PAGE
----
Creative data literacy
Bridging the gap between the data-haves and data-have nots
Working with data is an increasingly powerful way of making knowledge claims about the world. There is, however, a growing gap between those who can work effectively with data and those who cannot. Because it is state and corporate actors who possess the resources to collect, store and analyze data, individuals (e.g., citizens, community members, professionals) are more likely to be the subjects of data than to use data for civic purposes. There is a strong case to be made for cultivating data literacy for people in non-technical fields as one way of bridging this gap. Literacy, following the model of popular education proposed by Paulo Freire, requires not only the acquisition of technical skills but also the emancipation achieved through the literacy process. This article proposes the term creative data literacy to refer to the fact that non-technical learners may need pathways towards data which do not come from technical fields. Here I offer five tactics to cultivate creative data literacy for empowerment. They are grounded in my experience as a data literacy researcher, educator and software developer. Each tactic is explained and introduced with examples. I assert that working towards creative data literacy is not only the work of educators but also of data creators, data publishers, tool developers, tool and visualization designers, tutorial authors, government, community organizers and artists.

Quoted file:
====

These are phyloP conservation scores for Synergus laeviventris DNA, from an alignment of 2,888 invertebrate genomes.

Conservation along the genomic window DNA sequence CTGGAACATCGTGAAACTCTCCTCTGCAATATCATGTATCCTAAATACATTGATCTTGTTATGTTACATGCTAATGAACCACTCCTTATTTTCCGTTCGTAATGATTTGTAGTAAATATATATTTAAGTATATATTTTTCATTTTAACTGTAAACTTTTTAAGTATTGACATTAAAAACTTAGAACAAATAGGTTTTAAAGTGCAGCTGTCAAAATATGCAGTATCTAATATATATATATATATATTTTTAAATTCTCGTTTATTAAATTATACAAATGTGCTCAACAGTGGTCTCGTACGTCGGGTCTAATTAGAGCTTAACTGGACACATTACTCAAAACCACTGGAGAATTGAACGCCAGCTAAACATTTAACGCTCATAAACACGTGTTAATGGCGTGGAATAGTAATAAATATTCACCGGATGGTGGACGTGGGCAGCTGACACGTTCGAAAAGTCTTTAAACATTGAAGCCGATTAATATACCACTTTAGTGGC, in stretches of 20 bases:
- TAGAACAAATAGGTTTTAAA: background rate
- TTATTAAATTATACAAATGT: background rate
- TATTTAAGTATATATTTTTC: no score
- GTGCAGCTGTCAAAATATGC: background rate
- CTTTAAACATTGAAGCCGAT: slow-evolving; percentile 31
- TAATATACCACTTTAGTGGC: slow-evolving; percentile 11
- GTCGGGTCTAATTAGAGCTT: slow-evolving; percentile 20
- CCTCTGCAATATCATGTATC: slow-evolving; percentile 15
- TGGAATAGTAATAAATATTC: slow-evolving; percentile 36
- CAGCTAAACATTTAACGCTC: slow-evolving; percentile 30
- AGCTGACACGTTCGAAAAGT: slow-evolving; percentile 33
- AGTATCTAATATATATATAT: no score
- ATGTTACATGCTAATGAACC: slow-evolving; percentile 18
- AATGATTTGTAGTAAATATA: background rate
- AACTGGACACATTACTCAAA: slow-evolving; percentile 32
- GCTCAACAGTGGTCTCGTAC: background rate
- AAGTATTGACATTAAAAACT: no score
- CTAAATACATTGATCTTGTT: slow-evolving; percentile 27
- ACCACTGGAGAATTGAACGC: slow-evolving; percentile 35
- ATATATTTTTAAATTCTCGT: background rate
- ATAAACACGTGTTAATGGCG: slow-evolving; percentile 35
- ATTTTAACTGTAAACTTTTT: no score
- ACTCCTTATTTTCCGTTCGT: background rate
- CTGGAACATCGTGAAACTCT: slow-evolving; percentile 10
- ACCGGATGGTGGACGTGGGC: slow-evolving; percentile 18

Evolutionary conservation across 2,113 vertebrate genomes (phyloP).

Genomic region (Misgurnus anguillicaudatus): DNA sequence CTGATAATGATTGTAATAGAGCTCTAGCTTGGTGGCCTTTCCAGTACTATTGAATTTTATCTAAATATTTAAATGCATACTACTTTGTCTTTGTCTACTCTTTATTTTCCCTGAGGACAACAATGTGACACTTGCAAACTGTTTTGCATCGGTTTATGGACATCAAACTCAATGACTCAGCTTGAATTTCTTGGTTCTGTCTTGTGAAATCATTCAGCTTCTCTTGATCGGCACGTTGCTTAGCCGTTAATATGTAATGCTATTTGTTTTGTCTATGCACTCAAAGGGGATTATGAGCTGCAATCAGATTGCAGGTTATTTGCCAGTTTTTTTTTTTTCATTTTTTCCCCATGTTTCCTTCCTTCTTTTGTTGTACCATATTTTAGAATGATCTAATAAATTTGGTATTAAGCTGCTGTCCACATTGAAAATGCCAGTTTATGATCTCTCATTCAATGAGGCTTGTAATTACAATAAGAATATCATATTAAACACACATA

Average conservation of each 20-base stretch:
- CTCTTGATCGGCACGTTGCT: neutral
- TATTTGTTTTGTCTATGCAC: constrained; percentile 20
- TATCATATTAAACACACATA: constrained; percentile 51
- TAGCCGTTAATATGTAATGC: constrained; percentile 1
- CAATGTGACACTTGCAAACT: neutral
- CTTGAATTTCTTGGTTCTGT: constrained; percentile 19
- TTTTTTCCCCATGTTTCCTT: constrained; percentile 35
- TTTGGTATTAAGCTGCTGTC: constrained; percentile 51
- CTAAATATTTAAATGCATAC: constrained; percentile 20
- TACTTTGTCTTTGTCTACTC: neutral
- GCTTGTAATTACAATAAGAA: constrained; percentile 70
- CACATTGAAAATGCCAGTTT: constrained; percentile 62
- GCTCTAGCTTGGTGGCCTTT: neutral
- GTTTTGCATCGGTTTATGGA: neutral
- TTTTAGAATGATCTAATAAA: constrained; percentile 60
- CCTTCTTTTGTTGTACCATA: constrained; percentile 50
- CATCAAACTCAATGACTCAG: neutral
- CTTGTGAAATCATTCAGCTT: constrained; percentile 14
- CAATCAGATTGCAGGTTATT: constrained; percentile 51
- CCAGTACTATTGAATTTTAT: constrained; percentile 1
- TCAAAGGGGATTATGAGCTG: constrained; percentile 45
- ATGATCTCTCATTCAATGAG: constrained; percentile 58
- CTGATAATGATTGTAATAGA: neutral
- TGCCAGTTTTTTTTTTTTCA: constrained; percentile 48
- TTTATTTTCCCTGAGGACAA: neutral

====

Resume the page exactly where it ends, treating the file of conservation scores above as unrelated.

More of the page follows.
Keywords: empowerment, data literacy, data visualization, inequality
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